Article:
"A check, eh? Another check?" Yes, she, too, was thinking of Hilton Head. They'd always been so remarkably in sync. "A check for how much?" Beneath the icy words, behind the cold gray eyes, rage was beginning to boil.

"Twenty-five thousand." He was satisfied with his voice, with the tone he could command. His business, after all, was manipulation.

"You son of a bitch." Suddenly she stepped close, swung, struck him on the side of the head, high. And then, as the envelope fluttered to the floor, she was on him. Her body was a wild, writhing knot of fury; her carmine-tipped fingers were talons. Her lips were drawn back to expose her teeth, as if she would tear at his exposed throat. Once she'd asked him for rough sex. He'd laughed at her. Uneasily.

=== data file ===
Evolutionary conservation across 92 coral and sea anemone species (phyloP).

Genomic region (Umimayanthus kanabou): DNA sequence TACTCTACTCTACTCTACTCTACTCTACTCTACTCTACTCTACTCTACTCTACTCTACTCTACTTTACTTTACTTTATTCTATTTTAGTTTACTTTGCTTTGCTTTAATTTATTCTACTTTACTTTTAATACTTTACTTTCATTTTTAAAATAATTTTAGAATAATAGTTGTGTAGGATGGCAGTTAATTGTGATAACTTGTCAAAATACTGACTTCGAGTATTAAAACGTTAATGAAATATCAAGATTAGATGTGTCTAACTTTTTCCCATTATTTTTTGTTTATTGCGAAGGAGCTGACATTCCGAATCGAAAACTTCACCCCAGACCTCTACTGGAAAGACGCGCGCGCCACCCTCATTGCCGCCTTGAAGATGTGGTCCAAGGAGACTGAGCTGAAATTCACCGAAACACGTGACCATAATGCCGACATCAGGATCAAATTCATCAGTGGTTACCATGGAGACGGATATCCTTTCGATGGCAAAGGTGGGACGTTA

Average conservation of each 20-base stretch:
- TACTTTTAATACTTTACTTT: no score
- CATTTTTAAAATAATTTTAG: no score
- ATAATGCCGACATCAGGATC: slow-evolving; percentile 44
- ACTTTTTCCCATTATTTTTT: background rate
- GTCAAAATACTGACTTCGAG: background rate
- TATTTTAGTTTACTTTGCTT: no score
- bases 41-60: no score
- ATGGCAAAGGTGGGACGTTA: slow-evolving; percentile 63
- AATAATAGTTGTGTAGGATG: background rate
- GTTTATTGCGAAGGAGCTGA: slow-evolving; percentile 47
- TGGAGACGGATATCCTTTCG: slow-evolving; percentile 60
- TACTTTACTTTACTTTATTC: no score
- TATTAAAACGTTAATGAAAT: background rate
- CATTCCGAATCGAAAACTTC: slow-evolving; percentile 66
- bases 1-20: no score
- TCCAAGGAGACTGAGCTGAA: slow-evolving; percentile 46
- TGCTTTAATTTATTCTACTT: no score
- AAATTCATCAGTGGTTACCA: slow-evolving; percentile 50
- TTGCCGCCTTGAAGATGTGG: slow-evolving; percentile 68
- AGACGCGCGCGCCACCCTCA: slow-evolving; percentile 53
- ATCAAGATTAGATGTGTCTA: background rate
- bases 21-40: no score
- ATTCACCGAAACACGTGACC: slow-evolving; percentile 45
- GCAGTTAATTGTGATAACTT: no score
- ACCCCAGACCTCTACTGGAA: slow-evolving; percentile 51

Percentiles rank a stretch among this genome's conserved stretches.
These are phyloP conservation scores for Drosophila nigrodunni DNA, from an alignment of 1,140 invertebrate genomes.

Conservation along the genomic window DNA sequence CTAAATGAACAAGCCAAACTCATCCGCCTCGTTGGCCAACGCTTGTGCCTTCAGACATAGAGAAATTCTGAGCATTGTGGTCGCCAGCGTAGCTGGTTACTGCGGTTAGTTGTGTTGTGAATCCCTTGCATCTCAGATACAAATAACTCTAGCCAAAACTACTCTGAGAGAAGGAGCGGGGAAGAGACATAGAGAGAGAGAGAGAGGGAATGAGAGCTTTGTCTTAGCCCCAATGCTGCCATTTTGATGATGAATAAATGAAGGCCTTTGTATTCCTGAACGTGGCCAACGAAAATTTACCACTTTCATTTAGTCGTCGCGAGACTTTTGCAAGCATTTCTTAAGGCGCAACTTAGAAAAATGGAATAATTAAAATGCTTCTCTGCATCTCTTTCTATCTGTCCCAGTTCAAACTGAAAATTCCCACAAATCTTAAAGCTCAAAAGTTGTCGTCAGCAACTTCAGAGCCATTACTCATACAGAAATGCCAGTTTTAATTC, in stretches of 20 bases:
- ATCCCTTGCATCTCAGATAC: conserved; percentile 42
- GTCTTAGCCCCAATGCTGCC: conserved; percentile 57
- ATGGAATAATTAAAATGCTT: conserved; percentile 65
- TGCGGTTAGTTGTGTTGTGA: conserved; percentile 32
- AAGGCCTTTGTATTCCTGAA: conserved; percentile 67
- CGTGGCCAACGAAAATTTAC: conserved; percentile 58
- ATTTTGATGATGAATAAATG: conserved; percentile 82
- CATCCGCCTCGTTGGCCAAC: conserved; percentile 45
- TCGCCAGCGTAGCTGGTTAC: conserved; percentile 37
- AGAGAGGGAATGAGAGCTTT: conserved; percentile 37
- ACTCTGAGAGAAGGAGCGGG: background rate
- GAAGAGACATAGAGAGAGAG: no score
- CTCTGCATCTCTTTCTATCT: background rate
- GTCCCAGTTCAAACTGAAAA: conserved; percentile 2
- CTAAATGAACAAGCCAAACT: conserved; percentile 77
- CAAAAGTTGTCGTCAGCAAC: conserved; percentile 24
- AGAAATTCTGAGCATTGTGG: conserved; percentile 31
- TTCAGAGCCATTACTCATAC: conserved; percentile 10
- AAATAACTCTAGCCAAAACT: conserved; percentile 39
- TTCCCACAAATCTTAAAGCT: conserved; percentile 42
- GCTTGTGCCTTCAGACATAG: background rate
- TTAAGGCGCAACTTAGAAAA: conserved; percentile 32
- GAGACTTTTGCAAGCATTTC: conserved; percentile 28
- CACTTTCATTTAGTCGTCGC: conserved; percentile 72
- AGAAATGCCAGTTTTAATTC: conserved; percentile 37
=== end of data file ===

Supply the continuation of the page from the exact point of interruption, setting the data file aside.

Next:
Off balance, he staggered, momentarily recovered, then fell to his knees. Still she clung to him, ripping, tearing. How could he transact business, the man in command, with adhesive patches on his face? Behind his back, they'd snicker.

He rolled away, felt his shoulder strike the coffee table, a huge slab of natural slate. She was on him again. With his left hand he grasped her hair as he struggled to his knees. He jerked her head sharply aside, exposing her face, her jaw. He struck her with all his strength. Instantly, her eyes went blank, her whole body went slack. From an animal crouch, knees flexed, arms going slack now, she suddenly collapsed, fell backward. Her head struck the corner of the coffee table: a melon sound, splitting open.

In the savage silence that followed, only the sound of panting remained.

His panting.

Not hers.

10 P.M., EDT